Basic installation specs: Triumph TR6 2.5L engine, 7.75:1 compression, ported and polished head, electric clutched Eaton M62 supercharger (Mercedes C230), Integral Stage 1 supercharger cam, cam bearings, lightened flywheel, deep sump w/windage tray, 6 groove serpentine belt, 105A GM alternator, Cadilac Northstar V8 harmonic balancer, custom water pump pulley, homemade intake manifold with 19lb injectors, 2 bar MAP sensor, Ford 5.0 throttle, GM sensors, TEC3 engine management computer.
The goal was to have the supercharger up and running in time for the British Invasion car show in Stowe Vermont in mid September 2005. We made the drive to the show but the supercharger was along for the ride only much like a belt idler. No time to work out the bugs and get it tuned before making the 250 mile journey. Matter of fact when we headed for Vermont the car only had about 25 miles in the new installation of a rebuilt motor, rebuilt transmission, addition of overdrive, and the supercharger. The trip went well (not counting running rich) with no failures but I kept wondering just what I may have forgotten to tighten!
The supercharger clutch is now controlled by a rocker switch located where the choke knob used to be. The car runs just fine without using the supercharger as it draws air thru the 1.25″ bypass hose and the S/C windmills at higher engine speeds. Eventually the clutch will also be automated by a Hobbs switch and timer. I was a bit disapointed by the loud howl of the supercharger. Maybe I’m getting used to it but of course it only makes noise when engaged and then you are busy going fast. Really fast! It’s like a shot of nitrous when running on six or seven pounds of boost. Can’t tell you how pleased I am with the performance.
It’s now nearing the end of September 2005 and I am working on fine tuning. It is running a tad lean on boost so that must be corrected for optimum power and to keep from melting a piston. Once it is running well at all speeds I will have it dynoed. Hoping for 200HP and by the feel it must be very close already. Still need to install the donated Audi intercooler. Looks like over the winter it will be converted over to Corvair rear axles, and time permitting this Fall new single pipe exhaust, perhaps a Z car limited slip differential too.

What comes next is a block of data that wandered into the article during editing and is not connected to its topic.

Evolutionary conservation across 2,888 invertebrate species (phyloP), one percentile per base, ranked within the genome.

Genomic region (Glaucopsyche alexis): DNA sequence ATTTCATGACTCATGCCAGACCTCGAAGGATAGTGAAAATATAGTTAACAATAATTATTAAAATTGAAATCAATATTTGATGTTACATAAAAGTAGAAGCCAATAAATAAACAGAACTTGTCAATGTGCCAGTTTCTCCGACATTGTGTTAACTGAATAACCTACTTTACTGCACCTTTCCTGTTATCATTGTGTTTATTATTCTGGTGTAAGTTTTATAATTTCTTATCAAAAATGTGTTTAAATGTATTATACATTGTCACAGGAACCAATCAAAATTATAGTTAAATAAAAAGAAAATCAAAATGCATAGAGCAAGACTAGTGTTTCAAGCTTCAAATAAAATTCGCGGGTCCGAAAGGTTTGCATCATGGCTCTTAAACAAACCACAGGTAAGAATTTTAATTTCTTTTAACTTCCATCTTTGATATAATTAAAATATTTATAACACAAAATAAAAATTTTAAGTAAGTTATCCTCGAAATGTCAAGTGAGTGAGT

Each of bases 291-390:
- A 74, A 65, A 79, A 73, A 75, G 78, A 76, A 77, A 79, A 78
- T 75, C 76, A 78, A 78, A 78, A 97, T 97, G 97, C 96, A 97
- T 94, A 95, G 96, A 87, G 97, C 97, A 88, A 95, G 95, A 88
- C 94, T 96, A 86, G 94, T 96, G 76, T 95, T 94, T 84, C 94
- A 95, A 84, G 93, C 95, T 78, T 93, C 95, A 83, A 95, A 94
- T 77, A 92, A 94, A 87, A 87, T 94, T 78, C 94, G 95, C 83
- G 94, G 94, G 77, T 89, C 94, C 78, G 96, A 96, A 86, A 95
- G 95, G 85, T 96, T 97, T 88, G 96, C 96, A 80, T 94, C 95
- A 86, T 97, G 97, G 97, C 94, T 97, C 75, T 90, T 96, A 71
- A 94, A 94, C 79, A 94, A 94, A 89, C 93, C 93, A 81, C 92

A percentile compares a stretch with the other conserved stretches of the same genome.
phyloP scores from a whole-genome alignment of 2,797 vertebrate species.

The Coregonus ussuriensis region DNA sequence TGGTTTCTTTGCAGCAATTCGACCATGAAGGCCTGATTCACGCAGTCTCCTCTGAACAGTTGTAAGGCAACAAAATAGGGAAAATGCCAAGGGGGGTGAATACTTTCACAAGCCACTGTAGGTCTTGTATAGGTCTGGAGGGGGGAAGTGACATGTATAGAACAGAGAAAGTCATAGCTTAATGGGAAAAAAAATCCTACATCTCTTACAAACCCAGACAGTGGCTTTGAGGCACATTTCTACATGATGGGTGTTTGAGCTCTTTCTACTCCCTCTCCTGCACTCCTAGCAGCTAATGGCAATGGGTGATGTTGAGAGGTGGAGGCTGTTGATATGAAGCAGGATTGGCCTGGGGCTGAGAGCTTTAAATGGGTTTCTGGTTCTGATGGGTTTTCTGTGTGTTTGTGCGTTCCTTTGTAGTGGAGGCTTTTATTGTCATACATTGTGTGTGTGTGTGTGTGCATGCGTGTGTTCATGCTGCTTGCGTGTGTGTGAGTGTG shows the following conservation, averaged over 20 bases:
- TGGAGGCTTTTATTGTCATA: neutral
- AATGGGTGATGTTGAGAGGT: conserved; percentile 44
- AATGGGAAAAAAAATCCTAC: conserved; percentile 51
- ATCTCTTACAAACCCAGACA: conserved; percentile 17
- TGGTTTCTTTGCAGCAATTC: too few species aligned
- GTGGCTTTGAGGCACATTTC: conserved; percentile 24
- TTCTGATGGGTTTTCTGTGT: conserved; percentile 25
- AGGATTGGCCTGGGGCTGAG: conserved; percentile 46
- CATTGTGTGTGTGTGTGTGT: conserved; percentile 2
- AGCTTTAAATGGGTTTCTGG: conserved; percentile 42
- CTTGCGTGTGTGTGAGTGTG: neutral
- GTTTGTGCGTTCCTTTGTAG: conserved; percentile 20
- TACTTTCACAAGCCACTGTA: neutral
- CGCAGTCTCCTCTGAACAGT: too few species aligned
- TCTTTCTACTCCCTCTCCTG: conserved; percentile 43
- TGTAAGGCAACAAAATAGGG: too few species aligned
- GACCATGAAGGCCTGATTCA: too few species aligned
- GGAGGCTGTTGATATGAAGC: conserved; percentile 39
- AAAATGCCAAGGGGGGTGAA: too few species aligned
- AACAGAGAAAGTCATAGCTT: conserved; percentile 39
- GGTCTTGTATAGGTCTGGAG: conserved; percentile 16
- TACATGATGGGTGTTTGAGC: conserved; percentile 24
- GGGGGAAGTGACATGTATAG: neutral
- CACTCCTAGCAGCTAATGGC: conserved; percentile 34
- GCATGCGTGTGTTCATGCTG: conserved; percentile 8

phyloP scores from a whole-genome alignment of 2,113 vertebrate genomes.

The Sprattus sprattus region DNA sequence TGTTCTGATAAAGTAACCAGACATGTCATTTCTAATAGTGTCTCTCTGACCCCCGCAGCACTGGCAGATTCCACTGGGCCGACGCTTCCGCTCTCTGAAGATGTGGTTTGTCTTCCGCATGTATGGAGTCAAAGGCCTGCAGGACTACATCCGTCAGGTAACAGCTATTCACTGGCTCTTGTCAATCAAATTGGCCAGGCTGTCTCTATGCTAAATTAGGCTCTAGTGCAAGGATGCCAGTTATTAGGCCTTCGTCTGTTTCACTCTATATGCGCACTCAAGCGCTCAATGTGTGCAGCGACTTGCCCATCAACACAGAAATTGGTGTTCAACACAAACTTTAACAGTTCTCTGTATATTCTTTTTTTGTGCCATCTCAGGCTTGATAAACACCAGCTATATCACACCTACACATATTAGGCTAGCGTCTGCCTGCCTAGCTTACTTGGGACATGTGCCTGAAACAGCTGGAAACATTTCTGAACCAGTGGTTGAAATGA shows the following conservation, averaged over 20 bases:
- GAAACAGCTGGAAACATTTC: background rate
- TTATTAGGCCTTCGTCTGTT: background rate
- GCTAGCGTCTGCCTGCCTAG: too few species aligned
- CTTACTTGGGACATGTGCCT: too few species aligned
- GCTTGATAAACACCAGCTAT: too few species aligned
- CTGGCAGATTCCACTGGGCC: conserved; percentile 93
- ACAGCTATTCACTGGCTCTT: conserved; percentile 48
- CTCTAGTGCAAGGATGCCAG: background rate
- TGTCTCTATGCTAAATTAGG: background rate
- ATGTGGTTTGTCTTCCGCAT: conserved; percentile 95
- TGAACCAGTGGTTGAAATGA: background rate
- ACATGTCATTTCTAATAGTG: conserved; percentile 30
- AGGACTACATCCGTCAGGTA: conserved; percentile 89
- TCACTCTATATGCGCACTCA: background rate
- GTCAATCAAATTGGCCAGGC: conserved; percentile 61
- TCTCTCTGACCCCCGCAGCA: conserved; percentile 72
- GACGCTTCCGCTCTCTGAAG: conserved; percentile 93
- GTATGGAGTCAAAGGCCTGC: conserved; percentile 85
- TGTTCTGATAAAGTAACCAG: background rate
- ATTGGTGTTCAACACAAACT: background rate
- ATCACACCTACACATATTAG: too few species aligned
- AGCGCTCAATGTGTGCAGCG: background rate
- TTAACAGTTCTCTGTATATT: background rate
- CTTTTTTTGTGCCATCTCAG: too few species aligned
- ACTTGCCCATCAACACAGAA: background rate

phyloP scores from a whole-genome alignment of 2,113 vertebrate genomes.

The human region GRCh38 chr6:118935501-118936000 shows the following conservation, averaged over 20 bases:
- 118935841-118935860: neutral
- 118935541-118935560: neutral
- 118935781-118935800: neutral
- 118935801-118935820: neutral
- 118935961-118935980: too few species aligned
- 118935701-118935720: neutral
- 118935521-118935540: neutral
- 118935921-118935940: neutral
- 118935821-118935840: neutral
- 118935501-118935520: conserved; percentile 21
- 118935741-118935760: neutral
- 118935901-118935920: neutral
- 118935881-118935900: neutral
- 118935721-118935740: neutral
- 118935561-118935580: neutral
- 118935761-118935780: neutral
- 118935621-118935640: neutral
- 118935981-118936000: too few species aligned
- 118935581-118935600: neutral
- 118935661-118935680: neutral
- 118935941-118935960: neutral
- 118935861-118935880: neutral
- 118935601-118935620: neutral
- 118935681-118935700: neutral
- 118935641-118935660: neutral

Front view with the engine in the car. It’s a very tight fit but so far so good. The 6 groove serpentine belt is in place in the photo. Next up is to fit the intercooler and bypass valve.
Driver’s side view of the engine bay. Wires at the supercharger are for the it’s electric clutch. Aaron Cropley has worked tireslessly on the underhood harness. He’s really done a great job.
Things are getting even tighter with the installation of the crossmember. The radiator is at the prestigeous Topsham Radiator shop getting the lower outlet replaced with a 1.25″ copper elbow. Just like the rest of the installation it will be a close fit with the lower radiator hose going over the top of the 105 amp GM alternator to the new elbow.
Looking from the driver’s side you can see the radiator installed and the K&N air filter out front that has since been replaced with a smaller K&N oval shaped filter.
The installation is nearly complete in this photo. The intercooler has not been fitted but can be done later. On the passenger side of the input tubing is a large polished aluminum bypass valve that will return excess boost to the underside of the air cleaner tubing. In the photo the bypass valve is installed backwards causing the S/C tubing to blow apart on decelleration. Correcting the valve and changing to heavy duty spring loaded clamps solved the problem. Update: The problem was not completely solved by these changes.
October 1, 2005. Here it is October in Maine and time to park a TR6 is in sight! A new set of wheels and tires should arrive any day now. There are a few supercharger issues yet to be resolved. None of them are unsurmountable but all take time. In order of priority this is what’s left to do.
Fix: Turn around the valve so boost tries to close the valve.
Fix: Add a Hobbs switch to engage the clutch when accelerating hard. Also add an adjustable timer that will keep the clutch engaged for say 15 seconds after the Hobbs switch wants to drop out the clutch. The timer is important so the clutch doesn’t drop out between shifts.
This new valve has solved the nagging issue of the tubing blowing apart on sudden decelleration! Tonight for the first time I could run through the gears without wondering just when the tubing would seperate. If this hadn’t worked, the next step was to move the throttle to the intake side of the supercharger. When installing the valve I nicked a radiator tube and had a new leak to repair. Maybe it is time to put the car away for a few months.